This week’s bit of weird fiction being discussed over at LibraryThing.
Review: “The Child That Went with the Fairies”, Sheridan Le Fanu, 1870.
I seem to recall seeing this story mentioned in Fortean Times as a good literary representation of fairy beliefs among the Irish.
The story is fairly simple.
It starts out with a description of the Slieveelim hills and a solitary road between Limerick and Dublin.
In that area, lives the widow Mary Ryan with her four children. The magical protections around her simple cottage are several: mountain ash trees believed to be “inimical to witches”, two horseshoes above the door, bits of house-leeks along the thatch roof. Inside, Mary has her rosaries and holy water.
The story takes place in the autumn and, in this area, out of fear of fairies, the so-called “Good people”, the locals get inside at twilight.
After coming home carrying some turf, Mary asks her elder daughter Nell where the other three children are. She didn’t see them outsides. (This part of the story renders the conversation dialectically in, for me, an often times incomprehensible fashion.) Nell goes outside to look for her two brothers Con and Bill and sister Peg. She can’t find them by the nearby bog, and she casts an apprehensive eye towards the rocks of Lisnavoura, reputed home of the fairies. She remembers the stories she’s heard of children stolen by the fairies at nightfall.
Nell comes back to the cottage to tell her mother she can’t find the children. Nell thinks they’ve just ran down the road, but Mary is sure “they’re took”. The nearest help is Father Tom, three miles away.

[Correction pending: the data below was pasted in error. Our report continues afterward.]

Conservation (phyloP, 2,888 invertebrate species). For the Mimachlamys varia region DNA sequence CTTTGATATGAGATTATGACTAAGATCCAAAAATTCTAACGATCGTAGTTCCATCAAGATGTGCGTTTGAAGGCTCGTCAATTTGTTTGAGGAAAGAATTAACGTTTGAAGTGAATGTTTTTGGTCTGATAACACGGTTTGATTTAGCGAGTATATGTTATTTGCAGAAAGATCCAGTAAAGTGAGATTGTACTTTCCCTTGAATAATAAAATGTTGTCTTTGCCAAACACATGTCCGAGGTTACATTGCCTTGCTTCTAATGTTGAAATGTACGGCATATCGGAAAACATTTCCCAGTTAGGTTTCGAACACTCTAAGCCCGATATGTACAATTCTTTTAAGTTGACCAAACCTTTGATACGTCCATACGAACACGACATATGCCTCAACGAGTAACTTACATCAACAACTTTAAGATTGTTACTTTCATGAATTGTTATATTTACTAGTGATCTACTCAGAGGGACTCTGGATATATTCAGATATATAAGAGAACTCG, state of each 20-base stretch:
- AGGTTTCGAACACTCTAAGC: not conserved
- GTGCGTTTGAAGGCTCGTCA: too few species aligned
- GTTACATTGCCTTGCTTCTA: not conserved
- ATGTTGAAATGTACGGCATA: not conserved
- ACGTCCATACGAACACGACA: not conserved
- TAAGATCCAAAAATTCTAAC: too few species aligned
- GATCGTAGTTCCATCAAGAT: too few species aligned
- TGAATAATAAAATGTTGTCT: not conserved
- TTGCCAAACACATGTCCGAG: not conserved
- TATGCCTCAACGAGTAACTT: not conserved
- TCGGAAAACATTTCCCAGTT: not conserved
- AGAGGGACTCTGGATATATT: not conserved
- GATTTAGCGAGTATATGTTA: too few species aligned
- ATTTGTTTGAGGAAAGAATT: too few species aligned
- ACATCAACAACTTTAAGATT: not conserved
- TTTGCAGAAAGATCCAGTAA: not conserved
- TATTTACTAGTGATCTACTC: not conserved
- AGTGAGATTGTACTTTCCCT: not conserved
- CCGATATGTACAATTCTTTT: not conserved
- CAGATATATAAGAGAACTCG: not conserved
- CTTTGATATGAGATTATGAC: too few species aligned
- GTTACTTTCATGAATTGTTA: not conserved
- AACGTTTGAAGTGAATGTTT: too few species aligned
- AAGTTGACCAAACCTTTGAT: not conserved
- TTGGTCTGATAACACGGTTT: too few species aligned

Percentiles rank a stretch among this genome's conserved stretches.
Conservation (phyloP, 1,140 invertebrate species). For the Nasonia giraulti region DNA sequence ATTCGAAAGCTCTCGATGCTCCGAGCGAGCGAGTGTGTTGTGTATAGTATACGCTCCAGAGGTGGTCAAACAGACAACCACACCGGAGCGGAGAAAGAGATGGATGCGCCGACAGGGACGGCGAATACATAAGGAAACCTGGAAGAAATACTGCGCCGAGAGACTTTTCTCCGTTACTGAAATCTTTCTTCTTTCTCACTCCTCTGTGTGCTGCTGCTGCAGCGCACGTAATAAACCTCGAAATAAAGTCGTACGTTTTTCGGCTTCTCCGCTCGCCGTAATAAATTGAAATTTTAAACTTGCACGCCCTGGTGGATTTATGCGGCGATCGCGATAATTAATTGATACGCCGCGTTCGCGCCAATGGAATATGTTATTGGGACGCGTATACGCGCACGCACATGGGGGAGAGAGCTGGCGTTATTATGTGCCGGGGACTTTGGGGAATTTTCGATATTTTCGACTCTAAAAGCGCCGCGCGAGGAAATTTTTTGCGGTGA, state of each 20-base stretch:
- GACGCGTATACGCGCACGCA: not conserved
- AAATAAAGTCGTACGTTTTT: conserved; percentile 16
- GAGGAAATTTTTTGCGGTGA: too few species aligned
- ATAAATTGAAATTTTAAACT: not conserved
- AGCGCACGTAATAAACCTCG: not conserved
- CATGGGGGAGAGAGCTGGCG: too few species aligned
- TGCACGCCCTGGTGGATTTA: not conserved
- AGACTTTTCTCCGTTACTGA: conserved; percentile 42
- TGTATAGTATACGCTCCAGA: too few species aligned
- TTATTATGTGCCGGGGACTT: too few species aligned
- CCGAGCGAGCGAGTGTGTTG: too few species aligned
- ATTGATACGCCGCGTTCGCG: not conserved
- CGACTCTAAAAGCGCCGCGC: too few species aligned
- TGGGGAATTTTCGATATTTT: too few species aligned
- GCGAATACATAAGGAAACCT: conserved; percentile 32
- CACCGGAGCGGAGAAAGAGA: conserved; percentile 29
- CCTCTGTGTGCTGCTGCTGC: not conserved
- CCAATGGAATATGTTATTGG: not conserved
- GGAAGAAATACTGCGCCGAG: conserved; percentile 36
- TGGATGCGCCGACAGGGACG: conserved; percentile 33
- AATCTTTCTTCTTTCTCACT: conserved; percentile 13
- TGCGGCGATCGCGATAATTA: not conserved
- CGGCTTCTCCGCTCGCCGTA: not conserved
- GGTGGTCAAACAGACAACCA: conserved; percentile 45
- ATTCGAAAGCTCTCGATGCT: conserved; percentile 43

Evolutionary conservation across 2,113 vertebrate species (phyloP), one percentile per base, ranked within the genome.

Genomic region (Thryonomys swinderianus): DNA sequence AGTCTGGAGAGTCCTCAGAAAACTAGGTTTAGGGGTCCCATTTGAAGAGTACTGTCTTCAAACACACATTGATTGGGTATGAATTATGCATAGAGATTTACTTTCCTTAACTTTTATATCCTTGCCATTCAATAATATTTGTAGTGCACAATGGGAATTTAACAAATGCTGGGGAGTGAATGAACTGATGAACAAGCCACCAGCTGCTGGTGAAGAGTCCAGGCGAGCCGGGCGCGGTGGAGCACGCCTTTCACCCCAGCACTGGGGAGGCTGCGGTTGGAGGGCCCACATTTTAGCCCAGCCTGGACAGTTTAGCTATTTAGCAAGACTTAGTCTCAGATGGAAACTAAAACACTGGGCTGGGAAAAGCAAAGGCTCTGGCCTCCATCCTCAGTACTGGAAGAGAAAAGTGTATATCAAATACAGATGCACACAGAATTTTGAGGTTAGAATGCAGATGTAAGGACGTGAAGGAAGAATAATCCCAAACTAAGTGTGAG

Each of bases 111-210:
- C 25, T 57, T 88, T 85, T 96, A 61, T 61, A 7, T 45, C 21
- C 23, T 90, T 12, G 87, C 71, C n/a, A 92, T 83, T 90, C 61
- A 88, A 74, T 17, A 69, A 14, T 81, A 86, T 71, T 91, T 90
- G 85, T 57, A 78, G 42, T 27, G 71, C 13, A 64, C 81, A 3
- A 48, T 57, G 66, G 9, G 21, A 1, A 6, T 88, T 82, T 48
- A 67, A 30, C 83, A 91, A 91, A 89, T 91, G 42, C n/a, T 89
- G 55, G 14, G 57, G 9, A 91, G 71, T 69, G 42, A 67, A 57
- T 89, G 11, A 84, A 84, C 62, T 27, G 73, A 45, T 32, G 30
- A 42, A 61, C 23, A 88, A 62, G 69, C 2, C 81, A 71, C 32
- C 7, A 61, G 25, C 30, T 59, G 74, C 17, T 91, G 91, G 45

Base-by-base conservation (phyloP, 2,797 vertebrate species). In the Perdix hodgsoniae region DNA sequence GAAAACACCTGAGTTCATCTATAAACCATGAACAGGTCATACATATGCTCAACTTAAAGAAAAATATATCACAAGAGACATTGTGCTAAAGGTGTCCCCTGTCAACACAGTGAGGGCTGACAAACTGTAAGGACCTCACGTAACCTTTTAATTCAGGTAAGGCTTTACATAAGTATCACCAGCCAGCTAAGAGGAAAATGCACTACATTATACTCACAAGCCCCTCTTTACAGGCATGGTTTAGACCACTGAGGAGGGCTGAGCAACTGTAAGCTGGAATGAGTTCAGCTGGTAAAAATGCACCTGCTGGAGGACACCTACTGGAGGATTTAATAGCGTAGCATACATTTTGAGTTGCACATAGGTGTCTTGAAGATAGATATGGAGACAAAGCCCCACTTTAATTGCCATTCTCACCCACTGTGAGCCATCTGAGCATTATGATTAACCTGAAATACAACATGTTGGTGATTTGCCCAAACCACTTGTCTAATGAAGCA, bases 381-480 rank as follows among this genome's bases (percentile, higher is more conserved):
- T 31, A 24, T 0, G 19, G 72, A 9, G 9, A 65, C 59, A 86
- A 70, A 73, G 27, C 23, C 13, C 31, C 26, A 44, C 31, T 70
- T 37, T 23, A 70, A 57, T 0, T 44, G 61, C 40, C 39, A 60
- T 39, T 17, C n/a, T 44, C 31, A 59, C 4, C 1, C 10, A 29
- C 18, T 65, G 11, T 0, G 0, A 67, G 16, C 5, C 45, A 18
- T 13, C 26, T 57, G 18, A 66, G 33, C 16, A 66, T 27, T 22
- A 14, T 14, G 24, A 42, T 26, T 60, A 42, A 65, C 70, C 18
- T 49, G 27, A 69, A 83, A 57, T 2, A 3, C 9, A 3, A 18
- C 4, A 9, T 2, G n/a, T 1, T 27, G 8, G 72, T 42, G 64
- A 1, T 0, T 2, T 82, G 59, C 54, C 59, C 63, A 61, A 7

Just then, mother and daughter see the rest of the children approach up the road. Except there are only two of them. When asked where Bill is, Con says “they took him away”. “He’s gone away with the grand ladies”, says Peg.
Mary goes outside and heads toward the hills of Lisnavoura leaving the crying children behind. She returns and sits by the fire, crying. She tells Nell to be sure to bar the door and to sprinkle herself and the rest of the children with holy water.
The children then recount what happened (related “in my own language” says the storyteller). They were playing on the road in the sunset when “a startling voice with a screech called to them”. They saw an antique coach appointed with gorgeous fittings and with four horses.
The harness and trappings were scarlet, and blazing with gold. The horses were huge, and snow white, with great manes, that as they tossed and shook them in the air, seemed to stream and float sometimes longer and sometimes shorter, like so much smoke — their tails were long, and tied up in bows of broad scarlet and gold ribbon. The coach itself was glowing with colours, gilded and emblazoned. There were footmen in gay liveries, and three-cocked hats, like the coachman’s; but he had a great wig, like a judge’s, and their hair was frizzed out and powdered, and a long thick ‘pigtail,’ with a bow to it, hung down the back of each.
All these servants were diminutive, and ludicrously out of proportion with the enormous horses of the equipage, and had sharp, sallow features, and small, restless fiery eyes, and faces of cunning and malice that chilled the children. The little coachman was scowling and showing his white fangs under his cocked hat, and his little blazing beads of eyes were quivering with fury in their sockets as he whirled his whip round and round over their heads, till the lash of it looked like a streak of fire in the evening sun, and sounded like the cry of a legion of ‘fillapoueeks’ in the air.‘Stop the princess on the highway!’ cried the coachman, in a piercing treble.
A very beautiful woman leaned out of the carriage, smiling. “The boy with the golden hair, I think”, she said eyeing Bill. Through the glass windows of the carriage, the children see another woman.